Jeffrey Gould’s monograph, To Die in This Way (1998), looks at the dialectic relationship between indigenous identity and the formation of the nation-state in Nicaragua from the late nineteenth century until the mid twentieth. Gould challenges the “myth of mestizaje” that holds that, except for the Miskito coast, the Central American nation is an ethnically-homogeneous population of mixed European and indigenous descent. This is a myth, he argues, put forward by Liberal reformers and economic groups interested in accessing indigenous corporate lands and fracturing communities to acquire territory and workers during the expansion of coffee capitalism.
The book focuses on a series of indigenous communities and their slow absorption into privatized systems of land tenure in Nicaragua. Gould shows how in different moments these communities fought the physical and cultural encroachment of ladino and state actors, from both Liberal and Conservative parties, who sought to erode their cultural identity by suppressing things like indigenous dialect, dress, and community cohesion. By looking at multiple communities, Gould demonstrates that local factors, such as degrees of social stratification, non-indigenous alliances, and internal community conflicts, resulted in significantly different outcomes between communities.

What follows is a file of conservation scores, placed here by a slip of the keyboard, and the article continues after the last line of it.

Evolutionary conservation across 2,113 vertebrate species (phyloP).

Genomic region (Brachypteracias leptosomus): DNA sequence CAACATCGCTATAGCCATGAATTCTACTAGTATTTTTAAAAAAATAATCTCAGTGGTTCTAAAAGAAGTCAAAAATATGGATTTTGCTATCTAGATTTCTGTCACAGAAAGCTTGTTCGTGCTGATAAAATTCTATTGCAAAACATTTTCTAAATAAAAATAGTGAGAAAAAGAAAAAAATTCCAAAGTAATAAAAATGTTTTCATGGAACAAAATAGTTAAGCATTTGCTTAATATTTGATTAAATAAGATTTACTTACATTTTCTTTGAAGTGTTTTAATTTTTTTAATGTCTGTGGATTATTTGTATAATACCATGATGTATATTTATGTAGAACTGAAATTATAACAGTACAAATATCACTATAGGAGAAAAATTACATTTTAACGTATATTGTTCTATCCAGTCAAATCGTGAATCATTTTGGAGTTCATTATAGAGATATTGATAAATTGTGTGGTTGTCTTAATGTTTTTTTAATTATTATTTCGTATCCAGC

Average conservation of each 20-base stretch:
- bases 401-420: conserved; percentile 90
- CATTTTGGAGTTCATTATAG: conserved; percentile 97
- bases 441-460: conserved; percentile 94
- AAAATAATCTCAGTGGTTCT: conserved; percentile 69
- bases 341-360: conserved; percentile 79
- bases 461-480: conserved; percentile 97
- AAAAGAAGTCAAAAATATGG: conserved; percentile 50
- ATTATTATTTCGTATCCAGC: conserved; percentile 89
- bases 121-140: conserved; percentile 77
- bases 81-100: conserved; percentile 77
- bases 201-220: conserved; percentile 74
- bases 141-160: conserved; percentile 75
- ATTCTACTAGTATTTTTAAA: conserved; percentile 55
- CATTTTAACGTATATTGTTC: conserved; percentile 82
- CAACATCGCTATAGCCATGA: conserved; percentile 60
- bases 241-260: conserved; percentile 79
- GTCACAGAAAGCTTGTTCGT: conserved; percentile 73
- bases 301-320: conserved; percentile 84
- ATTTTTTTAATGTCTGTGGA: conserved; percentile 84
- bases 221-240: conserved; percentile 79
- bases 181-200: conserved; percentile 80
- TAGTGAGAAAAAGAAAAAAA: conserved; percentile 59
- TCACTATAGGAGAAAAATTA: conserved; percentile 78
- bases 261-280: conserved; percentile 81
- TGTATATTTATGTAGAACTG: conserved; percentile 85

Gould contributes to the wider debate about democracy, capitalism and the so-called “Indian problem” of balancing equal citizenship with the historic rights of indigenous communities in the post-independence period by arguing that the creation of a nationalist discourse depended on the material and cultural de-articulation of indigenous communities (13, 134). Cultural hegemony was achieved by discursively equating indigeneity with a lack of civilization and pre-Columbian traditions, implicitly rendering Indians with an education, or those who spoke Spanish and took part in modern society as de facto mestizos (122).
A gendering of indigenous men as effeminate and indigeneity as degraded further stigmatized indigenous identity (285). Attempts to undermine traditional economic systems, like cotton production used to produce traditional textiles, and indigenous systems of patriarchy fragmented communities. This eroded important markers of cultural identity and made it easier for elites to question the authenticity of indigenous communities and deny them political rights to their communal land (206).
By N. H. Gill
Chapel Hill, 2019